While the three crew members I talked to spoke very little English, I was impressed to learn that many of them have worked for Dole for decades, and all are legal. I saw the portable lavatories and hand-washing facilities and felt that the conditions are as good as it gets for manual farm labor (meaning, in a million years I would not physically be able to do it, and I am so appreciative of those who do and feed all of us). The next time you open a bag of lettuce, send a little thanks to the people who harvested it.
How do you respond to criticism about the amount of packaging with these “fresh” foods?
We use as much post-consumer recycled plastic as we possibly can in the packaging. Actually, many of our grocery store clients want more packaging, not less, to lessen spoilage.
All of our packaging films and clamshells are designed to keep the food as fresh as possible, and they all breathe at different rates, depending on the type of produce inside. Our salad kits use a different film for each item, so that everything stays as fresh as possible and the consumer doesn’t have produce that goes bad. Because our produce is shipped all over the country, we don’t have any other option than to package it the way we do.
A couple of notes here… I believed their answers and didn’t think they were greenwashing. They were up front about the challenges they have and the solutions they’ve come up with to date, and I believe they’re always looking for better packaging.
Given that many, many people don’t have access to fresh salads, I do think these products are your best option to get enough fruits and veggies. I had no idea that the different packages breathe at different rates, or how much technology goes into packaging. It didn’t occur to me that these live foods all breathe; understanding each individual vegetable’s respiration rate helps keep them as fresh as possible.
Freshness tips: Gently squeeze the bag in the store to make sure the seal is intact. If any air escapes, choose another package. Keep the salads in the bag they come in and don’t open them until you are ready to use it. Close it securely after opening. Once you break the seal you let oxygen in, so plan on eating the salad as soon as you can after opening. If the leaves are not already cut, leave them uncut until just before serving. Cuts are wounds, and they start to oxidize.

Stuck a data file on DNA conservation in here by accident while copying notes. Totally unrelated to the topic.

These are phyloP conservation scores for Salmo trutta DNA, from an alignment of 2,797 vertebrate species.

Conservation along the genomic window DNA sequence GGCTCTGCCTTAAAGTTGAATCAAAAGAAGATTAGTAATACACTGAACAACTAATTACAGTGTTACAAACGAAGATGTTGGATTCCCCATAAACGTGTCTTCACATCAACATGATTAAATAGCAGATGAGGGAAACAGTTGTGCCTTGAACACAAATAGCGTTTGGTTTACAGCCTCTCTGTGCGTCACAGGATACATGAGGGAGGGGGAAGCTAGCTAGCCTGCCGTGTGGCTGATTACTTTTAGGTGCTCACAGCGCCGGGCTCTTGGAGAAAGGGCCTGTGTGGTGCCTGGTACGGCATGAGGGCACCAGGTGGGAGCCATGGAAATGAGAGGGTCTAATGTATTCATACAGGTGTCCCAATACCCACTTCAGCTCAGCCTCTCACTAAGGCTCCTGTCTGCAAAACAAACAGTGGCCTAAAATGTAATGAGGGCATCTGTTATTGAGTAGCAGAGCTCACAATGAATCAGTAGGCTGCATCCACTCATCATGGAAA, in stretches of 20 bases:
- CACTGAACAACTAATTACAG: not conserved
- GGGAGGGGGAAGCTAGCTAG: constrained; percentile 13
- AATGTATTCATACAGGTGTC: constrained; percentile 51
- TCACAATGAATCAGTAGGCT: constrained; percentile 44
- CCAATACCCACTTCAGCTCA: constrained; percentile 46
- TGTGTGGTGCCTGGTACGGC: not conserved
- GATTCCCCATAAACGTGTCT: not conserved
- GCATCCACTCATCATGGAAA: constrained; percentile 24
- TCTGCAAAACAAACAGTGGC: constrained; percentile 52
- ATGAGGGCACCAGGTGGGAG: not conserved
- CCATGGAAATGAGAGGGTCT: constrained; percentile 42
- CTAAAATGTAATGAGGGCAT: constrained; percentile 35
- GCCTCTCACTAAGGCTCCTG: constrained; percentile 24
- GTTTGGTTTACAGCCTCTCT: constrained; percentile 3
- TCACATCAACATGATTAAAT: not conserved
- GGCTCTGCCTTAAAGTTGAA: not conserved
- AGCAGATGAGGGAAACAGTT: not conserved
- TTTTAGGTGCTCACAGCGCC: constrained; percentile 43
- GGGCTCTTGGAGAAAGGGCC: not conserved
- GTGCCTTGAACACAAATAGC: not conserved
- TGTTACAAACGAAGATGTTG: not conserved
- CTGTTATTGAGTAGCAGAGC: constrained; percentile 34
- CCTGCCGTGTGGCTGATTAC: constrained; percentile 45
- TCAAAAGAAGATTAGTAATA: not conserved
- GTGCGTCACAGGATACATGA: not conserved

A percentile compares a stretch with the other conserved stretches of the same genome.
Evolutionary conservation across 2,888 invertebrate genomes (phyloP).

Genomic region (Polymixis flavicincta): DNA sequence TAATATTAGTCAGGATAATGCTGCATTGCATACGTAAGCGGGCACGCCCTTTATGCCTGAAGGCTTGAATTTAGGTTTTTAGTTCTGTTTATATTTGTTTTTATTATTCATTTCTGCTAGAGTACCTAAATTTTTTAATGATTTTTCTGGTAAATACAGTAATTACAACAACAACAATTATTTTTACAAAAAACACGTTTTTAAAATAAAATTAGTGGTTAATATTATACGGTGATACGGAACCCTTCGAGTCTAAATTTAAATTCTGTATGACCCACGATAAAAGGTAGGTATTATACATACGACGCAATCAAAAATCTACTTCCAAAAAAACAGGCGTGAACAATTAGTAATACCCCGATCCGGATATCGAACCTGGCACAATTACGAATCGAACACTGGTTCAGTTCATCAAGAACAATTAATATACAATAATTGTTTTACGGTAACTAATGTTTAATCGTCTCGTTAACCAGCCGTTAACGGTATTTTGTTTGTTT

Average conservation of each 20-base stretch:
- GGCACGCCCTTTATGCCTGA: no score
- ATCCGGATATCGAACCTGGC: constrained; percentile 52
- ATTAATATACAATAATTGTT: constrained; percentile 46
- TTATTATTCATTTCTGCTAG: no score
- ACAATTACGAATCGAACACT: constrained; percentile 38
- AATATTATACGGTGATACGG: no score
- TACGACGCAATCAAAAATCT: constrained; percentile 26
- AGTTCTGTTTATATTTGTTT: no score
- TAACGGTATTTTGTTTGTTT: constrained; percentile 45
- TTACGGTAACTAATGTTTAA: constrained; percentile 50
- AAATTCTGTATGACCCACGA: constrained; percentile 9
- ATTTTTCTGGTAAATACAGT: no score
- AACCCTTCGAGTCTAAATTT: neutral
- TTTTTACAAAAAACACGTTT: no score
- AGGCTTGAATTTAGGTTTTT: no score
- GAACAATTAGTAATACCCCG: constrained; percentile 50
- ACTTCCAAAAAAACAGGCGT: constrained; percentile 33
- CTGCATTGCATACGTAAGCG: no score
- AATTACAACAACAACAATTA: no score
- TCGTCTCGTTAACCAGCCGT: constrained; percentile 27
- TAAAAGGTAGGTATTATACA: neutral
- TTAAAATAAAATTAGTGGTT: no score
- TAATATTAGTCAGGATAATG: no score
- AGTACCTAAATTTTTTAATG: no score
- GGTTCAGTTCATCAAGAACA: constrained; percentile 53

I’d like to thank all the people at Dole and their agency DGWB for the invitation and the experience. Want more details? I’ve also posted about the swank and the swag, our lunch at La Bicyclette, and a recipe for iceberg wedge salad with vegan blue cheese dressing.Here’s a list of all the bloggers in attendance, please do check out their blogs!
- Amie from The Healthy Apple
- Barbara Ruhs, Registered Dietician for Bashas supermarket
- Brandi from Bran Appetit
- Bree from Baked Bree
- Dana from Dana Treat
- Gina from Skinny Taste
- Irvin from Eat the Love
- Kevin from Closet Cooking
- Maria and Josh from Two Peas and Their Pod
- Nancy from A Communal Table
- Paula from Bella’alimento
- Rachel from Coconut and Lime
- Ricki from Diet, Dessert, and Dogs
- Shannalee and Tim from Food Loves Writing
- Sharon Palmer, RD, author of the upcoming The Plant-Powered Diet
- Stef from Haute Apple Pie
- Susan from She’s Becoming Doughmesstic
Other Dole Summit Posts:
Salad Squared at the Dole Summit: Salad Samplings, Salad Ballet and Salad Recipe
from Nancy at A Communal Table
Lettuce Begin the Festivities
from Shannalee and Tim at Food Loves Writing
from Stef at Haute Apple Pie
from Brandi at Bran Appetit
from Maria & Josh at Two Peas and Their Pod
from Dana Treat
While Dole paid for my travel and accommodations, I was not paid to attend nor was I asked to post about the experience. I deal with that little ethical dilemma in this post.